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Burke v. Clarke

United States District Court, W.D. Virginia, Roanoke Division

March 27, 2018

RANDY BURKE, Plaintiff,
v.
HAROLD CLARKE, et al, Defendants.

          MEMORANDUM OPINION

          Hon. Jackson L. Kiser Senior United States District Judge

         Randy Burke, a Virginia inmate proceeding pro se and as a pauper under 28 U.S.C. § 1915, filed a verified complaint pursuant to 42 U.S.C. §§1983 and 2000cc~l. Plaintiff names numerous staff of the Virginia Department of Corrections ("VDOC") and Wallens Ridge State Prison ("WRSP") as defendants. Plaintiff argues that Defendants violated the First and Fourteenth Amendments of the United States Constitution, the Religious Land Use and Institutionalized Persons Act ("RLUIPA"), and Virginia law by not providing Rastafarian group religious services; Rastafarian religious items and holiday meals; legal resources; and educational and vocational programming. Defendants filed a motion for summary judgment, arguing, inter alia, the defense of qualified immunity.[1] Plaintiff responded, making this matter ripe for disposition.[2] After reviewing the record, I grant in part and deny in part Defendants' motion for summary judgment and direct Defendants to file another motion for summary judgment.

         I.

         A.

         Plaintiff presents five broad claims about the conditions of confinement he experienced at Red Onion State Prison ("ROSP") and WRSP. First, various defendants violated religious rights protected by the First Amendment and RLUIPA because he was denied access to Rastafarian religious group services, service items, and holiday meals. Second, various defendants violated the Equal Protection Clause of the Fourteenth Amendment by treating Plaintiff differently than other inmates. Plaintiff describes the disparate treatment as access to vocational and educational programs and the religious practices described in the first claim. Third, various defendants violated the Due Process Clause of the Fourteenth Amendment by not giving Plaintiff access to vocational and educational programs. Fourth, various defendants violated a First Amendment right to access courts by not supplying legal resources for the United States Virgin Islands ("US VI") laws. Lastly, various supervisory defendants witnessed or learned of these violations but did not intervene. Plaintiff seeks declaratory relief, a transfer to the custody of the U.S. VI, and nominal, compensatory, and punitive damages.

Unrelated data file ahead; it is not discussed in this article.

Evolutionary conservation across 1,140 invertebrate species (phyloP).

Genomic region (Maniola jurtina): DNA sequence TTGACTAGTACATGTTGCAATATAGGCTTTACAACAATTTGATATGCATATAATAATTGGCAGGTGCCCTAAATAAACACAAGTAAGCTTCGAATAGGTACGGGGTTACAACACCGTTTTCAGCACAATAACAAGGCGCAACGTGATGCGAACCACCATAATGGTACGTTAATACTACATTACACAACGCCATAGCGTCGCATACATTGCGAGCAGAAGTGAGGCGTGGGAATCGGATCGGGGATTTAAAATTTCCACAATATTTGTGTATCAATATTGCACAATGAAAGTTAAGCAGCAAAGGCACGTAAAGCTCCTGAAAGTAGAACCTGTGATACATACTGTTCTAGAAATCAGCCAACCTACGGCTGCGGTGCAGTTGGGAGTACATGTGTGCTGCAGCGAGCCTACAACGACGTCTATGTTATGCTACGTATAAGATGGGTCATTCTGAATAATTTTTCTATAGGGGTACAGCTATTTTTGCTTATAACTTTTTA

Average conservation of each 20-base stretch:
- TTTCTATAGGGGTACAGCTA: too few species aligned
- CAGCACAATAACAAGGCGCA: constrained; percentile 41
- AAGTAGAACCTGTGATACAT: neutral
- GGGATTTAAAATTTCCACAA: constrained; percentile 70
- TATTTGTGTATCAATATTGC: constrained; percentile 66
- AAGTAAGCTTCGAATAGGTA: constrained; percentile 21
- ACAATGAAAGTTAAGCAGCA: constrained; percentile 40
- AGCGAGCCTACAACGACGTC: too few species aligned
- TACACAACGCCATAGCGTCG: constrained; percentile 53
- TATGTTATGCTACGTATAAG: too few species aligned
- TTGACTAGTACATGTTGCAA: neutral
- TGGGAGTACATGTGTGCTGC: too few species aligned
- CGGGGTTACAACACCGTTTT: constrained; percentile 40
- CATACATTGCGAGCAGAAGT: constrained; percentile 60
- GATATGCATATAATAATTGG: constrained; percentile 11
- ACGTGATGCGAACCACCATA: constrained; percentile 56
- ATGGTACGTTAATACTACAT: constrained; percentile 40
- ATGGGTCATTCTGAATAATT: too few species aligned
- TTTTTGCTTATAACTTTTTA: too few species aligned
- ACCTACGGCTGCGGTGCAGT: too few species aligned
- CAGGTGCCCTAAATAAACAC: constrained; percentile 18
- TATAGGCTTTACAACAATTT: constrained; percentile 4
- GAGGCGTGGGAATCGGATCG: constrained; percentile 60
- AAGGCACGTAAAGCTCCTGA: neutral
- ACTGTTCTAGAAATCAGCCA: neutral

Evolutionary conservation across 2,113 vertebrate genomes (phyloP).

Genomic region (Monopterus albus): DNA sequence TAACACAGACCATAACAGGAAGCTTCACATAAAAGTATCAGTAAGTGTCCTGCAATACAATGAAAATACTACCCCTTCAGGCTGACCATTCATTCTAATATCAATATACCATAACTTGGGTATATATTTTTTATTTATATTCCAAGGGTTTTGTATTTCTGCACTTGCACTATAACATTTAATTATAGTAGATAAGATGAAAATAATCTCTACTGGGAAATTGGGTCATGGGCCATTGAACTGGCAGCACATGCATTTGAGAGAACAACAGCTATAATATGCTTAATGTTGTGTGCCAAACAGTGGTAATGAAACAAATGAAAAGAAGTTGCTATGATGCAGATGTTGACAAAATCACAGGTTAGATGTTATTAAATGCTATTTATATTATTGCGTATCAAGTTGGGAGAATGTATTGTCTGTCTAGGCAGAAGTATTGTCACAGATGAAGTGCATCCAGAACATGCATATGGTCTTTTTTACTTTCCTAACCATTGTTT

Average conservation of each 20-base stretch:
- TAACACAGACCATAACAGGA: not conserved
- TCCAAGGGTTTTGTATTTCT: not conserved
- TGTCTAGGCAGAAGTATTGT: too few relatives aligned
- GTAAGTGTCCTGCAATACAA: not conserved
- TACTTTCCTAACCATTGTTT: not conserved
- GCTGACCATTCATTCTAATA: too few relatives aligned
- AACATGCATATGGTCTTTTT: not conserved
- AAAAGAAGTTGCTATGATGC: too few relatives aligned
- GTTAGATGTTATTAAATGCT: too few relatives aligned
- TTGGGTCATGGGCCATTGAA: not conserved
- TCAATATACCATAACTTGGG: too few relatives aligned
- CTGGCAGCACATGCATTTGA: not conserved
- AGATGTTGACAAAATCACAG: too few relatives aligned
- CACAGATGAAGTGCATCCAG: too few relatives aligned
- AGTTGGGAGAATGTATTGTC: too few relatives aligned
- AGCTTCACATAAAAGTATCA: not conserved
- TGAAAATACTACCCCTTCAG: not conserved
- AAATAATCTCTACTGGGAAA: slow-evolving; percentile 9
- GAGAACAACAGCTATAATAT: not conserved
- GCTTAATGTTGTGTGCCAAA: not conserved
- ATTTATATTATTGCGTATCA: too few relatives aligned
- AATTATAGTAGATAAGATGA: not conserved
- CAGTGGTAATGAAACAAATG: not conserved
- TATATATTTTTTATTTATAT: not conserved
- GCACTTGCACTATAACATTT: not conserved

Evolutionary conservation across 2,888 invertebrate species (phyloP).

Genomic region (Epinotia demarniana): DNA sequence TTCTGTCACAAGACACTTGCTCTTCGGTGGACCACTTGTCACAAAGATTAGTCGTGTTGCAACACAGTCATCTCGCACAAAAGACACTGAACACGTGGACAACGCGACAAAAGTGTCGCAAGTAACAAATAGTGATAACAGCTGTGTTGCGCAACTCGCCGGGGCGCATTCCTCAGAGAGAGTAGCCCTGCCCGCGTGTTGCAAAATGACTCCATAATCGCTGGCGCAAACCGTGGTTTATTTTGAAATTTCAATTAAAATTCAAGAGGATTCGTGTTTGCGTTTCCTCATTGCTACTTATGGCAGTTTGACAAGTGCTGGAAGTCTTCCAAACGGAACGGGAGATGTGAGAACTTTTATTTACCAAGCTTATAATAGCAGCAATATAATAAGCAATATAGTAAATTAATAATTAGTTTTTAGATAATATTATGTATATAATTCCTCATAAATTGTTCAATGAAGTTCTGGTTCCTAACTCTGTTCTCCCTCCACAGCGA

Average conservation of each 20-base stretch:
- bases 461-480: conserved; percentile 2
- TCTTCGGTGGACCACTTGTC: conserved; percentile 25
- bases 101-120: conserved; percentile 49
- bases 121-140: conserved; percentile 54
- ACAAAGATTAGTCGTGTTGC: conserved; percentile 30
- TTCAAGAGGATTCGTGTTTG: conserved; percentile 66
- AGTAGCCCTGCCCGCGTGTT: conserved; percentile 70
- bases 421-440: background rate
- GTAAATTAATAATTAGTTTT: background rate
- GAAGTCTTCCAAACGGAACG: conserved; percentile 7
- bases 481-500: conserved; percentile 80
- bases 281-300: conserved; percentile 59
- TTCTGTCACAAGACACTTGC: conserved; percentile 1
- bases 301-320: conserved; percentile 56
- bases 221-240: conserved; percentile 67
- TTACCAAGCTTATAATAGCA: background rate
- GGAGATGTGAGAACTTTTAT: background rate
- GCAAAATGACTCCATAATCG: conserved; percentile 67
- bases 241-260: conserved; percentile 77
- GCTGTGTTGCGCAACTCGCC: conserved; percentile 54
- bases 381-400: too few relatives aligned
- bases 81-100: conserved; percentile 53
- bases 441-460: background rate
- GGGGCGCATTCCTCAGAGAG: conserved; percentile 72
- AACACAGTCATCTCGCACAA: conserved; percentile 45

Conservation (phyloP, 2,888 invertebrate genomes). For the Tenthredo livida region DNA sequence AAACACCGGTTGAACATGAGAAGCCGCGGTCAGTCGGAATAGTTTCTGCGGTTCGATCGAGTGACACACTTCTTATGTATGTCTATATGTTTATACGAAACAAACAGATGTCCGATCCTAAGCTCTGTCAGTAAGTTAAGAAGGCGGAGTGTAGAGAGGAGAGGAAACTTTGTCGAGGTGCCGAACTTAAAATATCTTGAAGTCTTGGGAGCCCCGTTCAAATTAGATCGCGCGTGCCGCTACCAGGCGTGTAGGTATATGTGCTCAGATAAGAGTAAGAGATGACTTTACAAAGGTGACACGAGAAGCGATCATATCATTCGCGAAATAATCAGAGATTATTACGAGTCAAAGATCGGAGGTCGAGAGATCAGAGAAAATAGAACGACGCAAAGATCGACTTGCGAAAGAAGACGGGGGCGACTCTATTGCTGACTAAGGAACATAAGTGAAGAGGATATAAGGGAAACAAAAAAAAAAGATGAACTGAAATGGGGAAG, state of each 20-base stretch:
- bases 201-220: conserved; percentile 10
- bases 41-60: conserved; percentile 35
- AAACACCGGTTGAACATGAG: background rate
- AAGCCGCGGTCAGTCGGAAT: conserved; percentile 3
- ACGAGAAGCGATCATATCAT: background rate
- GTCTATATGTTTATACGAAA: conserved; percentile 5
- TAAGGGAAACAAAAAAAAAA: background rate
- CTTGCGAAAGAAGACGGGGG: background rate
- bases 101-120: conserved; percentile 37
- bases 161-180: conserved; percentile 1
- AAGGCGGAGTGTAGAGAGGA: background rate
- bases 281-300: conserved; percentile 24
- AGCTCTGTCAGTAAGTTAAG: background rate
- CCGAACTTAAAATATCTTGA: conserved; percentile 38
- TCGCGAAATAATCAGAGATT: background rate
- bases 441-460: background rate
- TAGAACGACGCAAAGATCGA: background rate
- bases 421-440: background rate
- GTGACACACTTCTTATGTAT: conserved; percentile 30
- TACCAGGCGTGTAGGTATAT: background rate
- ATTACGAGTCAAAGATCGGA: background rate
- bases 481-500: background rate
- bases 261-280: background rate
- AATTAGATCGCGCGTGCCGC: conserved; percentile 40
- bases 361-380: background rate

B.

         Plaintiff is from the U.S. VI and is an observant Rastafarian who believes he must grow his hair uncut and styled in dreadlocks. Plaintiff was transferred from the USVI and into the custody of the VDOC at ROSP on April 14, 2013, pursuant to the Correctional Services Contract ("Contract") between the VDOC and the USVI Bureau of Corrections ("BOC").

         On May 7, 2013, Plaintiff received an institutional conviction and was confined in segregation for refusing to obey the order to cut his dreadlocks. VDOC Operating Procedure ("OP") 864.1, titled, "Offender Grooming and Hygiene, " and effective on April 1, 2013, establishes uniform personal grooming standards for inmates in VDOC facilities. Prison officials explain that these standards facilitate the identification of inmates and promote safety, security, and sanitation. Dreadlocks and other hair styles are prohibited for general population inmates because those styles could conceal contraband, promote identification with gangs, create a health, hygiene, or sanitation hazard, or could significantly compromise the ability to identify an inmate.

         Plaintiff was at ROSP while he was still challenging his criminal judgment entered by a court of the U.S. VI. On December 6, 2013, the U.S. VI Supreme Court denied Plaintiffs appeal. Plaintiff alleges that he lost the appeal because he had been unable to obtain USVI legal materials since arriving at ROSP.

         Plaintiff was transferred to WRSP on May 30, 2014, and placed in segregation for nearly four weeks. Upon arrival, he tried to obtain USVI legal resources to develop a habeas petition, but none were available.